If you’re a regular subscriber to the Institute of Internal Communication’s Voice magazine, you might have spotted my name in this month’s edition. The IOIC invited me to share my experience on communicating sustainability to employees and driving behaviour change.

The featured article, titled Doing a World of Good (over on page 30 if you’ve got a copy), is about as timely as it gets for the start of a new decade. With the government’s legally binding targets for net zero within sight, and environmental awareness reaching an all-time high, employees are looking to their organisations and asking “what are we doing, and how can I help?”.


“Every organisation must now take greater responsibility for its own impact and spur its employees to change their behaviour. This critical work is not just going to help save the planet – it’s becoming a key factor in attracting and retaining talent”

The Voice, IOIC, 2020


The green opportunity

As internal communicators and employee experience professionals, we have an incredible opportunity to answer that question for people. To complement the article in the Voice, I’ve summarised my own top tips for getting this really right.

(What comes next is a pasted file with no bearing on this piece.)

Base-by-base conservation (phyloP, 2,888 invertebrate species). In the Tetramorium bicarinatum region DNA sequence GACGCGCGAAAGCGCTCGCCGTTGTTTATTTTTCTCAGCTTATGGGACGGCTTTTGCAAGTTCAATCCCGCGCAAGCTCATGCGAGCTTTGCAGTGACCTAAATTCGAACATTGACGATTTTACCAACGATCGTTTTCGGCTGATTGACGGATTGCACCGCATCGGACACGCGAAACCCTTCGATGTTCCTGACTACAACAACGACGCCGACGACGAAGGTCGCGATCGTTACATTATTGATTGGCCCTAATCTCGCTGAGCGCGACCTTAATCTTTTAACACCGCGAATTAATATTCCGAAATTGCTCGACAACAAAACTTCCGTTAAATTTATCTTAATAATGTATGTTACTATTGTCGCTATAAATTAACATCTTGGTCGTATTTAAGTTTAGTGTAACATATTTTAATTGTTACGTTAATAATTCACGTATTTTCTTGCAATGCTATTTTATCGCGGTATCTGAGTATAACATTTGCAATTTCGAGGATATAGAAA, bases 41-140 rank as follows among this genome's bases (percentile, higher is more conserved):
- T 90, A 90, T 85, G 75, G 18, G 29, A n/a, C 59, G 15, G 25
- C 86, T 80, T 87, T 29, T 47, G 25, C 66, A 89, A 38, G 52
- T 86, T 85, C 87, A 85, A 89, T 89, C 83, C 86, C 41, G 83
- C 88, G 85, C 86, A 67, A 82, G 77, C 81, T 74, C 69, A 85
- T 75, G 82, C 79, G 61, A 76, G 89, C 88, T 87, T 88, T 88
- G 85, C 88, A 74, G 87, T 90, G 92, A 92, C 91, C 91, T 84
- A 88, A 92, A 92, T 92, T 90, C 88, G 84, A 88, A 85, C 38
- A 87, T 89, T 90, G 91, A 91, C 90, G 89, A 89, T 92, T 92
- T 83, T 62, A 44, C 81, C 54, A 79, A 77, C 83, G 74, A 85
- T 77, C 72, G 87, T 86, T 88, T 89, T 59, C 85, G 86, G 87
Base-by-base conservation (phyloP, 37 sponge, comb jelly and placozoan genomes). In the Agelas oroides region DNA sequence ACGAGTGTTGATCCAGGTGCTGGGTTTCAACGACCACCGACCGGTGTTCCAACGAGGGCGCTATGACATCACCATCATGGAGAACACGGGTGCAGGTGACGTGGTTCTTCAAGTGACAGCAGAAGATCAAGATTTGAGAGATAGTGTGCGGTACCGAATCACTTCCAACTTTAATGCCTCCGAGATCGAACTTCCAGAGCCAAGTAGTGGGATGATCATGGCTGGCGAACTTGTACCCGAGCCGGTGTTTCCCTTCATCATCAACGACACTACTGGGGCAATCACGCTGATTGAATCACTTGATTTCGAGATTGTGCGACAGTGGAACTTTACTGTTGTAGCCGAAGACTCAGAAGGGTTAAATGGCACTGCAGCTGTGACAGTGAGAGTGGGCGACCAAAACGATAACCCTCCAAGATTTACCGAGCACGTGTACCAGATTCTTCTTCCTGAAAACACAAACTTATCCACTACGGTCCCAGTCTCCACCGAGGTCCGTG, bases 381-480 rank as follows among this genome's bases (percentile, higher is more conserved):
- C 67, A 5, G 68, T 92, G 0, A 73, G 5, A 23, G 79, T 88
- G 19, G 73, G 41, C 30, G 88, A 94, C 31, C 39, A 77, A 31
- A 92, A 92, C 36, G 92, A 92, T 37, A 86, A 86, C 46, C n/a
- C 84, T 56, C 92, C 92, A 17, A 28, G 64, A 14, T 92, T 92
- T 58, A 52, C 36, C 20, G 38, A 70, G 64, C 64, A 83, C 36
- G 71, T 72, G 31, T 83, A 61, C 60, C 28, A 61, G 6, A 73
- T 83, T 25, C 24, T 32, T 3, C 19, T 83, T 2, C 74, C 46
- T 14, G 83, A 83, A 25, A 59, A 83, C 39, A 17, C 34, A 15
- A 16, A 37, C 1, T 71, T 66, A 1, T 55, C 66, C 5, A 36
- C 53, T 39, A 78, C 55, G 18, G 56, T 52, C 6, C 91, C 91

Why communicate?

Setting ambitious, relevant and tangible sustainability goals as a business has a whole range of environmental and economic benefits. But, why should we engage employees and involve them in the journey?


For employees…

  • Retention – When personal values align with what an organisation values, that’s when employees feel like they really belong.
  • Engagement – Taking action and being a part of the change helps employees feel connected to an organisation and proud of working there.
  • Innovation – By raising awareness of environmental issues and engaging employees in two-way conversation, you’ll create space for new ideas to come through.
  • Impact – With your employees onboard, you’ll achieve sustainability targets much quicker.


How this reflects externally…

  • Recruitment – “Nearly two thirds of 16-24 year olds in the US want to work for employers committed to tackling climate change” Climate Group, 2019. Need I say more?
  • Advocacy – When all employees are a part of your environmental journey, you’ll find that they’ll feel comfortable and confident enough to become an advocate for your business and talk openly with their customers about your environmental commitment.
  • Customer service – Customers can spot ‘greenwashing’ from a mile away. They need to experience environmental commitment as part of their journey with your organisation. Engaged employees will make sure they do.

Starting the conversation

Start by finding the experts. Make good friends with your in-house sustainability team if you have one. Spend a day with them. Find out what’s on their radar. Bridge the gap between what the business is focusing on environmentally, and what employees care about.